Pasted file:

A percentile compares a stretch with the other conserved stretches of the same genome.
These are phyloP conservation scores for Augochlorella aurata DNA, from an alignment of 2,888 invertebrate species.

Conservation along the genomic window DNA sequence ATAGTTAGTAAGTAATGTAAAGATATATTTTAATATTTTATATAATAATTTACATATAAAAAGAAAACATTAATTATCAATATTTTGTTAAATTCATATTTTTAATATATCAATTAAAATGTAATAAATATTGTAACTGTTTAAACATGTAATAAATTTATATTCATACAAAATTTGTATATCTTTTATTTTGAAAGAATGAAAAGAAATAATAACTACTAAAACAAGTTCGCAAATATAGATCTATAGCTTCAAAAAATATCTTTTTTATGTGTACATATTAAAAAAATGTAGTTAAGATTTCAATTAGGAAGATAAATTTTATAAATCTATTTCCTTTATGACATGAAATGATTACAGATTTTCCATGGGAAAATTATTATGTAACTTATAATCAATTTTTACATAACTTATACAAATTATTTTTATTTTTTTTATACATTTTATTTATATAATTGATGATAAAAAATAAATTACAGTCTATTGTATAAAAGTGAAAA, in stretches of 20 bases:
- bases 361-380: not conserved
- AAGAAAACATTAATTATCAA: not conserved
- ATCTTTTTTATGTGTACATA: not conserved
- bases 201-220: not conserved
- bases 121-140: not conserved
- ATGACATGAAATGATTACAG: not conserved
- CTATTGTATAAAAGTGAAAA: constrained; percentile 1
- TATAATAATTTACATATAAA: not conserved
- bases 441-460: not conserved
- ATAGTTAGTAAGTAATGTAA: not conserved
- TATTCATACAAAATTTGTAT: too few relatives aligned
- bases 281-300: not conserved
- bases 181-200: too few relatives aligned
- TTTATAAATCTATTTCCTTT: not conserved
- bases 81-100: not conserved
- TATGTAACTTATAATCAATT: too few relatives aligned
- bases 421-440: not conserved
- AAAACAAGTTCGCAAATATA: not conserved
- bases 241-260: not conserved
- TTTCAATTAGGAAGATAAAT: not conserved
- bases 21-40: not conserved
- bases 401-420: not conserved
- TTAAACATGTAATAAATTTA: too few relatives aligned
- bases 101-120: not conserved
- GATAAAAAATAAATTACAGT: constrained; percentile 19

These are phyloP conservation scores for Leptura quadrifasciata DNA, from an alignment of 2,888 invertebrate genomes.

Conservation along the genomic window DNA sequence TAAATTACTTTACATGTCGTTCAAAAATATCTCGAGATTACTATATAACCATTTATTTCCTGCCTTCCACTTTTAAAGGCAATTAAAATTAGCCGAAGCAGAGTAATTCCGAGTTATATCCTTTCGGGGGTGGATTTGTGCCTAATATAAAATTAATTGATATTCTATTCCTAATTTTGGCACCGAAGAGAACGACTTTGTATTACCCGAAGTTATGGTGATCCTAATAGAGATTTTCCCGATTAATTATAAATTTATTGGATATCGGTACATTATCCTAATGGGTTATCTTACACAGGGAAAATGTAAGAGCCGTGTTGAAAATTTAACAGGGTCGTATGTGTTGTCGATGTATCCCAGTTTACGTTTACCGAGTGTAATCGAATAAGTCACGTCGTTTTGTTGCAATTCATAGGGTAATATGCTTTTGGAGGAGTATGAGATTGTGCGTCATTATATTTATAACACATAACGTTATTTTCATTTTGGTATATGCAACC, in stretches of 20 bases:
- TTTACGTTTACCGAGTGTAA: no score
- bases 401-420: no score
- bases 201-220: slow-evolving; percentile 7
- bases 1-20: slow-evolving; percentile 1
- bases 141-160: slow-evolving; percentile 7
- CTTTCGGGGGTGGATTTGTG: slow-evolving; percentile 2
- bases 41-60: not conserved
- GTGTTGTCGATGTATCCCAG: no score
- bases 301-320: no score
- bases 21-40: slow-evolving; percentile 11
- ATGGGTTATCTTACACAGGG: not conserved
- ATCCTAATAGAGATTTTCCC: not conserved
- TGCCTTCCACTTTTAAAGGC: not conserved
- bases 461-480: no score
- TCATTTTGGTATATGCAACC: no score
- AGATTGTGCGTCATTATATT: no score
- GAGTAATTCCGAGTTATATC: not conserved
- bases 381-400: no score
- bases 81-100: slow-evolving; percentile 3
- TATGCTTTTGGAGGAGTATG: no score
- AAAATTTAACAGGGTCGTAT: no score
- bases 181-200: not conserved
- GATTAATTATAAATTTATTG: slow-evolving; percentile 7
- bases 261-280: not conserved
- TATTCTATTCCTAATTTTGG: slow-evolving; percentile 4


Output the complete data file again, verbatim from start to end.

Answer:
A percentile compares a stretch with the other conserved stretches of the same genome.
These are phyloP conservation scores for Augochlorella aurata DNA, from an alignment of 2,888 invertebrate species.

Conservation along the genomic window DNA sequence ATAGTTAGTAAGTAATGTAAAGATATATTTTAATATTTTATATAATAATTTACATATAAAAAGAAAACATTAATTATCAATATTTTGTTAAATTCATATTTTTAATATATCAATTAAAATGTAATAAATATTGTAACTGTTTAAACATGTAATAAATTTATATTCATACAAAATTTGTATATCTTTTATTTTGAAAGAATGAAAAGAAATAATAACTACTAAAACAAGTTCGCAAATATAGATCTATAGCTTCAAAAAATATCTTTTTTATGTGTACATATTAAAAAAATGTAGTTAAGATTTCAATTAGGAAGATAAATTTTATAAATCTATTTCCTTTATGACATGAAATGATTACAGATTTTCCATGGGAAAATTATTATGTAACTTATAATCAATTTTTACATAACTTATACAAATTATTTTTATTTTTTTTATACATTTTATTTATATAATTGATGATAAAAAATAAATTACAGTCTATTGTATAAAAGTGAAAA, in stretches of 20 bases:
- bases 361-380: not conserved
- AAGAAAACATTAATTATCAA: not conserved
- ATCTTTTTTATGTGTACATA: not conserved
- bases 201-220: not conserved
- bases 121-140: not conserved
- ATGACATGAAATGATTACAG: not conserved
- CTATTGTATAAAAGTGAAAA: constrained; percentile 1
- TATAATAATTTACATATAAA: not conserved
- bases 441-460: not conserved
- ATAGTTAGTAAGTAATGTAA: not conserved
- TATTCATACAAAATTTGTAT: too few relatives aligned
- bases 281-300: not conserved
- bases 181-200: too few relatives aligned
- TTTATAAATCTATTTCCTTT: not conserved
- bases 81-100: not conserved
- TATGTAACTTATAATCAATT: too few relatives aligned
- bases 421-440: not conserved
- AAAACAAGTTCGCAAATATA: not conserved
- bases 241-260: not conserved
- TTTCAATTAGGAAGATAAAT: not conserved
- bases 21-40: not conserved
- bases 401-420: not conserved
- TTAAACATGTAATAAATTTA: too few relatives aligned
- bases 101-120: not conserved
- GATAAAAAATAAATTACAGT: constrained; percentile 19

These are phyloP conservation scores for Leptura quadrifasciata DNA, from an alignment of 2,888 invertebrate genomes.

Conservation along the genomic window DNA sequence TAAATTACTTTACATGTCGTTCAAAAATATCTCGAGATTACTATATAACCATTTATTTCCTGCCTTCCACTTTTAAAGGCAATTAAAATTAGCCGAAGCAGAGTAATTCCGAGTTATATCCTTTCGGGGGTGGATTTGTGCCTAATATAAAATTAATTGATATTCTATTCCTAATTTTGGCACCGAAGAGAACGACTTTGTATTACCCGAAGTTATGGTGATCCTAATAGAGATTTTCCCGATTAATTATAAATTTATTGGATATCGGTACATTATCCTAATGGGTTATCTTACACAGGGAAAATGTAAGAGCCGTGTTGAAAATTTAACAGGGTCGTATGTGTTGTCGATGTATCCCAGTTTACGTTTACCGAGTGTAATCGAATAAGTCACGTCGTTTTGTTGCAATTCATAGGGTAATATGCTTTTGGAGGAGTATGAGATTGTGCGTCATTATATTTATAACACATAACGTTATTTTCATTTTGGTATATGCAACC, in stretches of 20 bases:
- TTTACGTTTACCGAGTGTAA: no score
- bases 401-420: no score
- bases 201-220: slow-evolving; percentile 7
- bases 1-20: slow-evolving; percentile 1
- bases 141-160: slow-evolving; percentile 7
- CTTTCGGGGGTGGATTTGTG: slow-evolving; percentile 2
- bases 41-60: not conserved
- GTGTTGTCGATGTATCCCAG: no score
- bases 301-320: no score
- bases 21-40: slow-evolving; percentile 11
- ATGGGTTATCTTACACAGGG: not conserved
- ATCCTAATAGAGATTTTCCC: not conserved
- TGCCTTCCACTTTTAAAGGC: not conserved
- bases 461-480: no score
- TCATTTTGGTATATGCAACC: no score
- AGATTGTGCGTCATTATATT: no score
- GAGTAATTCCGAGTTATATC: not conserved
- bases 381-400: no score
- bases 81-100: slow-evolving; percentile 3
- TATGCTTTTGGAGGAGTATG: no score
- AAAATTTAACAGGGTCGTAT: no score
- bases 181-200: not conserved
- GATTAATTATAAATTTATTG: slow-evolving; percentile 7
- bases 261-280: not conserved
- TATTCTATTCCTAATTTTGG: slow-evolving; percentile 4